Will Xylitol Side Effects be a problem for you? I was concerned about this since my one ‘vice’ is a bit of sugar in my coffee or Matcha Tea in the morning, and I’m always on the lookout for a better alternative.
Honey is good, but it changes the taste of the drink. The damaging Side Effects of Aspartame have eliminated that artificial sweetener as an option. And I’ve previously mentioned the Benefits of Yacon Syrup, but I’d been overseas for almost a year and obtaining yacon syrup was impossible, despite the irony that I could obtain the fresh yacon root in many grocery stores!
Xylitol is also a sugar substitute and is so good for the teeth that xylitol mixed with Green Tea for Dental Health makes an excellent mouthwash to replace chemical antibacterials such as Listerine and Chlorhexidine Mouthwash.
But aside from this, xylitol and it's cousin erythritol are 'prebiotics', specific types of starches that feed the bacteria in your gut. I’ve used xylitol before, when I spent 2 months on a specific ketogenic diet called the Bulletproof Diet, but at that time, I had not done much research into the mass of microbes in our gut, so was not as concerned about the effects of either a low-carb diet or xylitol on my gut bacteria at that time.
Since then, I’d delved extensively into research on the microbiome and became concerned that xylitol might have negative effects on the Good Bacteria in the gut, collectively known as the 'microbiome'.
I was particularly convinced of the power of the microbiome after putting my knowledge to the test by traveling in South America for 8 months using the power of a prebiotic called resistant starch that I attribute to keeping us healthy on our stint from Uruguay to Colombia.
I discuss my experiences with resistant starch on the page How I Prevented Traveler’s Diarrhea Using Potato Chips. If I was going to replace sugar, I did not want to replace it with something equally as bad for the microbiome.
Delving into the research on xylitol side effects and the Risks of Xylitol, I was pleasantly surprised to find that the current research on xylitol suggests that not only is it not bad for gut health, but that it might even be beneficial!
The first thing that I found was that xylitol favors a change in gut bacteria from predominantly gram negative bacteria to gram positive bacteria(1). While this might mean nothing to you, to scientists, this is an excellent shift.
Gram negative bacteria are often associated with obesity, colitis, and even colon cancer; while the gram positive bacteria are the ‘good guys’ associated with decreased body weight and a healthy gut(2).
“Gram-negative bacteria in the intestine, can
inhibit enteropathogenic bacteria such as
Salmonella, Shigella, Klebsiella, Enterobacter,and Escherichia”
Gut Bacteria By Megan D. Baumler, PhD, RD, CD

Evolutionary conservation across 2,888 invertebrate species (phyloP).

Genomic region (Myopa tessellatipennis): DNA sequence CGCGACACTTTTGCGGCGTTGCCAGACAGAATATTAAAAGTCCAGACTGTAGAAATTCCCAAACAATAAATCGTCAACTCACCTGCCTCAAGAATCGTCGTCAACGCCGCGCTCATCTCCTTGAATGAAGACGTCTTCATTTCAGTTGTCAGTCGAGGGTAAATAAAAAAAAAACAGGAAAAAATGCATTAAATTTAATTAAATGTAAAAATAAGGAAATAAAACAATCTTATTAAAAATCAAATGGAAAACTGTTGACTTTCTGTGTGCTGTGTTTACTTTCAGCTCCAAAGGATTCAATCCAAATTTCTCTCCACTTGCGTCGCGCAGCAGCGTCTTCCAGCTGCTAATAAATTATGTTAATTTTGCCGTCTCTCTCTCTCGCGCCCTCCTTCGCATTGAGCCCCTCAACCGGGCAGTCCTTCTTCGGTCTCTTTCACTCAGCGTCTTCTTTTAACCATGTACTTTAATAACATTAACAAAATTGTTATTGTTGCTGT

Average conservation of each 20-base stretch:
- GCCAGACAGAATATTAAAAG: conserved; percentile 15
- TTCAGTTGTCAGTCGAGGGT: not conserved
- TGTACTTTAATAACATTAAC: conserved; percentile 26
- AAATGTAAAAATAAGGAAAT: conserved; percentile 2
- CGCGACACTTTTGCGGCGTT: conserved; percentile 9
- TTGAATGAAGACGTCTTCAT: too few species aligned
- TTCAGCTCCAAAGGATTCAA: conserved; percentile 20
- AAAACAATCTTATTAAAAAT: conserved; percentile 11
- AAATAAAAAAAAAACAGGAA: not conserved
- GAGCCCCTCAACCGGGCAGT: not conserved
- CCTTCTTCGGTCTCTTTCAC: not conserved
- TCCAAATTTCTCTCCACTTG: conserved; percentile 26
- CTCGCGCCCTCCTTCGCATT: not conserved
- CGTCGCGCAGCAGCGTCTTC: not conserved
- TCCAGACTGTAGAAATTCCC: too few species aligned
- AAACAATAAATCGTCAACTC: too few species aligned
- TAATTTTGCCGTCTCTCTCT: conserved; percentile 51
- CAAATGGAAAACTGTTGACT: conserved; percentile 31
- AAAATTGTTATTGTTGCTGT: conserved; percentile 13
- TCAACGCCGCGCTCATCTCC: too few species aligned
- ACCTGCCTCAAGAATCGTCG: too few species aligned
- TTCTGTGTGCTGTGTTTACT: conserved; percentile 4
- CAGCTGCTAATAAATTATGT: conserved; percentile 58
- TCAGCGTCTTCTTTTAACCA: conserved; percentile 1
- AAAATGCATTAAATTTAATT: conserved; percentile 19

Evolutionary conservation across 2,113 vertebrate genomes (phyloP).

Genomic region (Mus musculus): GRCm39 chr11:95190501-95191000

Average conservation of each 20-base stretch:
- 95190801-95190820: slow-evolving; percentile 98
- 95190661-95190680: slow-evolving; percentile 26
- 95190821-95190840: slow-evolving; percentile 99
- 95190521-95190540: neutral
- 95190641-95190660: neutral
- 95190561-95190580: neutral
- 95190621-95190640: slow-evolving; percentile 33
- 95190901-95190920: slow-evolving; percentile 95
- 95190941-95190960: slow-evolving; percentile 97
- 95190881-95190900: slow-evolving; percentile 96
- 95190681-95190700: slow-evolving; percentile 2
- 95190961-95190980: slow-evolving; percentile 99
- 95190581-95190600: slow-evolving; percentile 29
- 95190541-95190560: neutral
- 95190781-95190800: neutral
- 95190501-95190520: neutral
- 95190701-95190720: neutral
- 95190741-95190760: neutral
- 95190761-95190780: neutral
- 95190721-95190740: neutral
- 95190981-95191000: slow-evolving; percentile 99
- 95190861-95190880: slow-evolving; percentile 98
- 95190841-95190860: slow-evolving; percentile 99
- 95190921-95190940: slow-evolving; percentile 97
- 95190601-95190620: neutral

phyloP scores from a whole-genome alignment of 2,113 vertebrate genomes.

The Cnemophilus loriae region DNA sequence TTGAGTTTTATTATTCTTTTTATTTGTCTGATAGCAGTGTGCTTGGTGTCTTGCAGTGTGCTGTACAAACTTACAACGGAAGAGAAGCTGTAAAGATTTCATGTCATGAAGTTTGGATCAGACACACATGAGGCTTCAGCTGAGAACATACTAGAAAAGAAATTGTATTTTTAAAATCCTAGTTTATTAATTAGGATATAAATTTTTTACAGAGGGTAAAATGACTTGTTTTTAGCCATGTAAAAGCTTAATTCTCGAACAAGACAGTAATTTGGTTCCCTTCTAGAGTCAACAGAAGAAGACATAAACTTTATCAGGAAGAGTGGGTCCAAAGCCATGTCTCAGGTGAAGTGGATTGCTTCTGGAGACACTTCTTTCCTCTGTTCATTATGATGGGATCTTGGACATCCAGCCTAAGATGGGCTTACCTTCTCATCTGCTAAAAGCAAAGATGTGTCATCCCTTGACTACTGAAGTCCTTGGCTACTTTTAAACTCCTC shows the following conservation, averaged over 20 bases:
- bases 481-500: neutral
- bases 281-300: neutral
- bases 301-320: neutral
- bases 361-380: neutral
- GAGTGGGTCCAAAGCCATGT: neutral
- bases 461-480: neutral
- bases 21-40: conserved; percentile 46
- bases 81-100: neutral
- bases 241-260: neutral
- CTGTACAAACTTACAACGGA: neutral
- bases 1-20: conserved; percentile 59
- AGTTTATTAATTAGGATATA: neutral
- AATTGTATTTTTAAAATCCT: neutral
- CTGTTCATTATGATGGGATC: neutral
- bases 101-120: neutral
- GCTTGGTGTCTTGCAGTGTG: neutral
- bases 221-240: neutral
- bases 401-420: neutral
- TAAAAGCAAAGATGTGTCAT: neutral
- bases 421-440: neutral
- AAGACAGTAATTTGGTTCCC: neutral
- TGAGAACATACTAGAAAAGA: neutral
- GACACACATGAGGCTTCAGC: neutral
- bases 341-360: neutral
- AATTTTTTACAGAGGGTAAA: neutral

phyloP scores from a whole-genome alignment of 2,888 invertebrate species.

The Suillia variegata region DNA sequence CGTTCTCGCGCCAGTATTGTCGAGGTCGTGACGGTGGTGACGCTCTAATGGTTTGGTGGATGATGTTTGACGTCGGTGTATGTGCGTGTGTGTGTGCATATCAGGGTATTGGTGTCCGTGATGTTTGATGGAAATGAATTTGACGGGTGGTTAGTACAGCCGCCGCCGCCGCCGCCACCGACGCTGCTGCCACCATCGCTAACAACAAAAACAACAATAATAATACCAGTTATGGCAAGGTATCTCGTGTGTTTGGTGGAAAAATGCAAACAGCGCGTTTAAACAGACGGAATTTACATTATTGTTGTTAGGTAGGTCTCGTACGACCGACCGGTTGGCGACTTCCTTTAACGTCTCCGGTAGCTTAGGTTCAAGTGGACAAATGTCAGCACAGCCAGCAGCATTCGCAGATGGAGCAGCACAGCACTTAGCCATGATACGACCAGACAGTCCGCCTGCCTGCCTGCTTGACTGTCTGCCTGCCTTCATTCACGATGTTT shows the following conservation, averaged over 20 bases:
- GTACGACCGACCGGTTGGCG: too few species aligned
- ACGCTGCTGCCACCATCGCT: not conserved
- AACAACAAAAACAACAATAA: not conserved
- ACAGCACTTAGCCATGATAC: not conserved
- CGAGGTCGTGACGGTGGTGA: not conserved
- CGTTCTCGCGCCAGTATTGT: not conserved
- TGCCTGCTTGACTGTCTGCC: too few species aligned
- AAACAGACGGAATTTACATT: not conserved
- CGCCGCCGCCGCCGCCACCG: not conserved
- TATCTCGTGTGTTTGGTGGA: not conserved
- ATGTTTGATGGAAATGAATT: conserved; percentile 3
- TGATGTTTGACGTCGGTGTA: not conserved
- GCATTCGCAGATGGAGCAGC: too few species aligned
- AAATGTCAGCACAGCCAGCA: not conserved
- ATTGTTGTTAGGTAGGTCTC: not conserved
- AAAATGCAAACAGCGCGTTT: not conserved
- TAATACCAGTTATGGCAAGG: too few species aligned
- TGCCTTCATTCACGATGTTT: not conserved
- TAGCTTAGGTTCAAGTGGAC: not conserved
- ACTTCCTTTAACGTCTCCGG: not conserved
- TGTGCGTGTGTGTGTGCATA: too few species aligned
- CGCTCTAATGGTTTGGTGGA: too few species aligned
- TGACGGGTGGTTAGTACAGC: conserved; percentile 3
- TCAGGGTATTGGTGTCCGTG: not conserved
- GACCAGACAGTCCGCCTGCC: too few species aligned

Additionally, this change favored ‘good’ bacteria that form a fatty acid known as butyrate. Butyrate is a type of fatty acid that helps to protect the gut from bad bacteria, as well as decreasing inflammation and protecting from colitis and even colon cancer
Butyrate can be obtained in small amounts in organic grass-fed butter, which is emphasized in the Bulletproof Diet that I mentioned earlier. It is also sold as an expensive, bad-tasting supplement. So having something to replace sugar that tastes pretty good and also produces butyrate in the gut is a bonus(4).
All of this research does not suggest that you should go out and guzzle xylitol, but it does suggest that you can probably include xylitol in small amounts to replace sugar and that it might have some beneficial effects on the microbiome. Like all probiotics and prebiotics that can be beneficial to the gut ecology, however, there can be downsides of worsening digestive problems.
Collectively, the sum total of the gut bacteria is called the 'microbiome', and in those with severe microbiome disruption, such as those with problems such as:
the introduction of prebiotics can actually cause a Paradoxical Reaction of worsening digestive problems. People with these health problems might experience xylitol side effects such as bloating, abdominal pain, excessive gas, and other uncomfortable digestive issues.
While many would see these xylitol side effects as ‘bad’, you can also choose to see these issues as a signal that your gut bacteria are severely out of balance and seek to restore health and balance to the ecology of your gut through programs such as the Solving Leaky Gut program.
If you are interested in trying xylitol or any other sugar alcohols, start with a VERY small amount in order to avoid the common xylitol side effects that, in those with a healthy gut, generally go away in a few days to a week. You can also get xylitol-containing gum, or mix into brewed green tea and keep in the bathroom as a substitute for toxic Antibacterial Mouthwash.
If you get gastric problems like stomach pain or bloating , it simply means that you almost certainly have severely impaired gut flora that you need to improve in order to repair before you are able to tolerate sugar alcohols and other prebiotics or probiotics.